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Important Considerations When Co-signing a Mortgage For Your Kid

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Helping Your Children Buy a Home


Should you co-sign a mortgage for one of your children? It is often all too difficult for first-time buyers to get a mortgage. Young people can find getting a loan difficult when they have student debts or limited credit history. This can even be the case when they are taking responsibility for their financial situation. But starting out in the housing market can be tough.

I remember the struggles myself when I was in my mid to late twenties. From an early age my desire to have my own home was strong. Getting to the point where I could make it a reality was not easy.

If your adult child finds themselves in this situation there is a way you can help.

Co-signing a mortgage for your child could be the only way for them to get a mortgage approved.

Of course, you want to give your child as much assistance as you can, but is it a good idea to help in this way? Co-signing a mortgage for a kid can be extremely risky. Given lots of first-time home buyers make mistakes, especially financial ones, do you want to put yourself in this position? Do you think one of your children can handle this great responsibility?

Co-signing a Child's Mortgage

When you take on the responsibility of co-signing on a kid's mortgage you will be added to the application. This won't give you any rights towards the property even though you are a guarantor on the loan. Your financial situation will be reviewed by the bank to make sure you have a stable income and credit rating to qualify for the mortgage.

Co-signing allows you to help your child afford their own home, without giving you any financial benefit, however. You will be taking on extra financial risk to assist your child, so you should make sure you understand the possibilities and potential consequences of taking this step.

Things to Consider Before Co-signing

Co-signing on a mortgage is a serious responsibility and one you shouldn't take lightly. If something goes wrong and your child is no longer able to pay the mortgage, it will be yours to pay.

You need to carefully account for all your outgoings to make sure you have the financial stability to make payments on this new mortgage. You may already have a mortgage or other loans, as well as your regular costs and expenses.

If you need to pay the mortgage on another property, will you still be able to cover these costs? You might put yourself in a position where you can't make a purchase on another property for yourself. Maybe you were thinking about buying a vacation property somewhere? Make sure you understand all the considerations as you could be boxing yourself in financially.

The Advantages of Co-signing

It provides your adult child with a place to live and builds their credit rating. Down the line, having this property will give them the opportunity to refinance and get a loan without your co-sign. This gives them some stability that could otherwise be missing and allows them to build something in their lives.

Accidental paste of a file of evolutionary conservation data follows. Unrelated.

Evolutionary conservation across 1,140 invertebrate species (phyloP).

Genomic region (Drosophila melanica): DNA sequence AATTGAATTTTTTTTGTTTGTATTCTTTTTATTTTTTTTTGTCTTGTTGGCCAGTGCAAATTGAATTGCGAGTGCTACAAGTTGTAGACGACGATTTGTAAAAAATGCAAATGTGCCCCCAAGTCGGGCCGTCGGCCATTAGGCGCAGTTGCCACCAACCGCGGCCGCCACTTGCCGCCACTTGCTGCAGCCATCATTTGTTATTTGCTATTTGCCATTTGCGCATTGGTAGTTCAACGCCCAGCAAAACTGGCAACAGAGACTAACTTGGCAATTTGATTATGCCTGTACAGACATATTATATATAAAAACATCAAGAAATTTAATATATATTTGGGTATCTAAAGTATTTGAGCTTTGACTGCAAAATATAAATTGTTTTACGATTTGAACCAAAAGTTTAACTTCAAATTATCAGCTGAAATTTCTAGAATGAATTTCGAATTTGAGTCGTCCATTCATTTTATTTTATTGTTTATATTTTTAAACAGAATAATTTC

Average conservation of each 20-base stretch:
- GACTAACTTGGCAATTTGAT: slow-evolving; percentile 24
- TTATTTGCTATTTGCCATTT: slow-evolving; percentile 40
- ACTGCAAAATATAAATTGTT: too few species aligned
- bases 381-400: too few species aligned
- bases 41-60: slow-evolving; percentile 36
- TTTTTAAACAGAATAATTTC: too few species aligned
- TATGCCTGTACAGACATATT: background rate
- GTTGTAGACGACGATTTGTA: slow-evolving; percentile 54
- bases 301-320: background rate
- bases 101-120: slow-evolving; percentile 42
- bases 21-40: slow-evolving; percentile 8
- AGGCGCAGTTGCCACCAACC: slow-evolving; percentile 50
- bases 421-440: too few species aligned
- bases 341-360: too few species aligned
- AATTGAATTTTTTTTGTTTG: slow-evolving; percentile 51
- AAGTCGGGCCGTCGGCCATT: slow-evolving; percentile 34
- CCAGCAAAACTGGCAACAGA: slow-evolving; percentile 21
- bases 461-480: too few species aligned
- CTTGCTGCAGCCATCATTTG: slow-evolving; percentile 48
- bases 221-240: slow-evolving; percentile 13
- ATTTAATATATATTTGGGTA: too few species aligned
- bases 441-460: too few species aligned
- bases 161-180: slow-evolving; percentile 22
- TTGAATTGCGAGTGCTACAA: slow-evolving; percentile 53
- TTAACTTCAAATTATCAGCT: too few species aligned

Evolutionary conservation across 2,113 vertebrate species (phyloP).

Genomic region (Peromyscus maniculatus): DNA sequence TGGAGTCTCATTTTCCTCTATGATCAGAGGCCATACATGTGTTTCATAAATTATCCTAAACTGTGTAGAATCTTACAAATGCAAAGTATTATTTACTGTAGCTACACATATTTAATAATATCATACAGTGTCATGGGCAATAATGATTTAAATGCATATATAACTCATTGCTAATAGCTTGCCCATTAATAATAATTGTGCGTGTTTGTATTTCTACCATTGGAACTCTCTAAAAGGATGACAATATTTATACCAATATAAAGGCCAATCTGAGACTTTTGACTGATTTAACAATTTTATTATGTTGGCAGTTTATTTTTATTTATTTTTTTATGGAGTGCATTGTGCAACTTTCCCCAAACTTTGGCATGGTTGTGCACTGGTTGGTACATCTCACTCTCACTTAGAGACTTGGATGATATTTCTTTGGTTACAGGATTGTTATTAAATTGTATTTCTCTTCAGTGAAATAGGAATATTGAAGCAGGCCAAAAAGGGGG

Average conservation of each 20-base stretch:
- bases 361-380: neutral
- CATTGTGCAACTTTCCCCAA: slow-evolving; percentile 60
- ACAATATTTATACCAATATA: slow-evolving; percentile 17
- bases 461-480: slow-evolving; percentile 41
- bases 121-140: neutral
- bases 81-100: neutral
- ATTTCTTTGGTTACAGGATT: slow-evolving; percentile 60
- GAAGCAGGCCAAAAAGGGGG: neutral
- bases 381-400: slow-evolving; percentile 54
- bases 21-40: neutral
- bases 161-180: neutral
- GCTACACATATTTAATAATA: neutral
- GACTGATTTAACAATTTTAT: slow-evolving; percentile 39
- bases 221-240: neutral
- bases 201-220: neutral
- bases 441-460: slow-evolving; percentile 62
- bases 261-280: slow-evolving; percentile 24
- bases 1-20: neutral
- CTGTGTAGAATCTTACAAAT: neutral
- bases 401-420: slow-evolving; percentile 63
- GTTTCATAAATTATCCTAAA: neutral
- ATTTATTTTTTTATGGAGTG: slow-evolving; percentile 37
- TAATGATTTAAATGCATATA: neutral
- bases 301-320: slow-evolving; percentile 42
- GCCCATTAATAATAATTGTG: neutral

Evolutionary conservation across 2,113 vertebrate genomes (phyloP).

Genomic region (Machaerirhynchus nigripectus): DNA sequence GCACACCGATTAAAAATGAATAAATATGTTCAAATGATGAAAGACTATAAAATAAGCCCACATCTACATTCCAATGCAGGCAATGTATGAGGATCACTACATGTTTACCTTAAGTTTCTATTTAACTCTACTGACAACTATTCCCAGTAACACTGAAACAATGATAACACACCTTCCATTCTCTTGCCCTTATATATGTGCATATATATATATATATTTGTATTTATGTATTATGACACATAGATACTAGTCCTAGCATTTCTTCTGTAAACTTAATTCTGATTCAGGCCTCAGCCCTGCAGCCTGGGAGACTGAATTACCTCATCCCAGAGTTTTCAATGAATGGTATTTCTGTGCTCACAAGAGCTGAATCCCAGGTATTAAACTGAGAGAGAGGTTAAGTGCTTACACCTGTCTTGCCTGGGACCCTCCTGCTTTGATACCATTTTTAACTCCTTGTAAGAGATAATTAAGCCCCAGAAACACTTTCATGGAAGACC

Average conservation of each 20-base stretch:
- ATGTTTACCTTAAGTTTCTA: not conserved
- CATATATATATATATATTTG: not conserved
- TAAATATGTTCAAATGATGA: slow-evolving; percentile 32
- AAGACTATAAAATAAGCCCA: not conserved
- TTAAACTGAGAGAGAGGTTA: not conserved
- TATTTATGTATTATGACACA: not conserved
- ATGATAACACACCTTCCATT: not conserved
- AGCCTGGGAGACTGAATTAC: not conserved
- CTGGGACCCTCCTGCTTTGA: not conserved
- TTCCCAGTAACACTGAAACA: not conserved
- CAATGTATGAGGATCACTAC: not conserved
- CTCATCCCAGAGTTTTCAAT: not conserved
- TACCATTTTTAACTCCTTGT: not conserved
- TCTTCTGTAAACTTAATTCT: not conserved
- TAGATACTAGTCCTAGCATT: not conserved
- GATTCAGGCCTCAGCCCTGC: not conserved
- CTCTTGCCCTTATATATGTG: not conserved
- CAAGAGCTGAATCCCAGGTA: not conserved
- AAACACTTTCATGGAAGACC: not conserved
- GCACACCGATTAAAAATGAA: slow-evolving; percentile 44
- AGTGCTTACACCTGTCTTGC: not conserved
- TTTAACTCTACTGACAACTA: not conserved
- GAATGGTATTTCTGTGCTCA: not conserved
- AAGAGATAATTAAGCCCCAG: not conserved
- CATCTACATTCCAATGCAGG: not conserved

With more children than ever staying in the family home well into adulthood, you could get the full use of your home back. If the worst happens and they fail to keep up with the loan payments, you will have a property to sell or rent out, which could see a profit.

The Disadvantages of Co-signing

The actions of your child could hurt your financial situation. If they fail to meet the payments, or even go into foreclosure, this will harm your credit rating. If you need to take out a loan in the future, your co-sign could make it more difficult. Your debt to income ratio isn't going to be as good, even though you aren't making payments on the mortgage.

Money is one of the biggest causes of arguments, and when co-signing a child's mortgage, it could lead to family disputes.

Difficult discussions could be required if your child starts to have problems keeping up with the payments.

Other Ways You Can Help

If you decide that co-signing isn't for you there are some alternatives. It can be difficult to save enough money for a down payment, so your child would benefit from cash to cover this cost. There are other expenses when moving into a new house as well, such as closing costs, so offering to pay some or all of this will be a great help to your child.

You could even give this money to your child in the form of a loan. If you have the funds, what about loaning them the full amount to buy their first home? You should consult with a financial expert to understand and follow IRS regulations for this sort of arrangement. Your kid would then have to make payments every month to you.

Alternatively, you could just outright purchase the home yourself. Your adult child could then rent from you until they are in the position to get a loan to purchase from you. In fact, you could treat it similar to a rent to own agreement. Your son or daughter would pay you each month with a portion of the rent being set aside to fund your child's down payment.

Once they are in a financial position to purchase, they can start researching lenders to work with. There are now a ton for first-time buyer mortgage programs to take advantage of as a first-timer.

Final Thoughts on Co-signing a Mortgage For a Child

Co-signing a mortgage for one of your children is a big deal. Doing so is not something that should be taken with a grain of salt. It would be highly recommended to speak with a financial planner or a trustworthy account to make sure you're making the best financial decision for your family.

Doing proper due diligence will be an essential consideration for your long term financial health.

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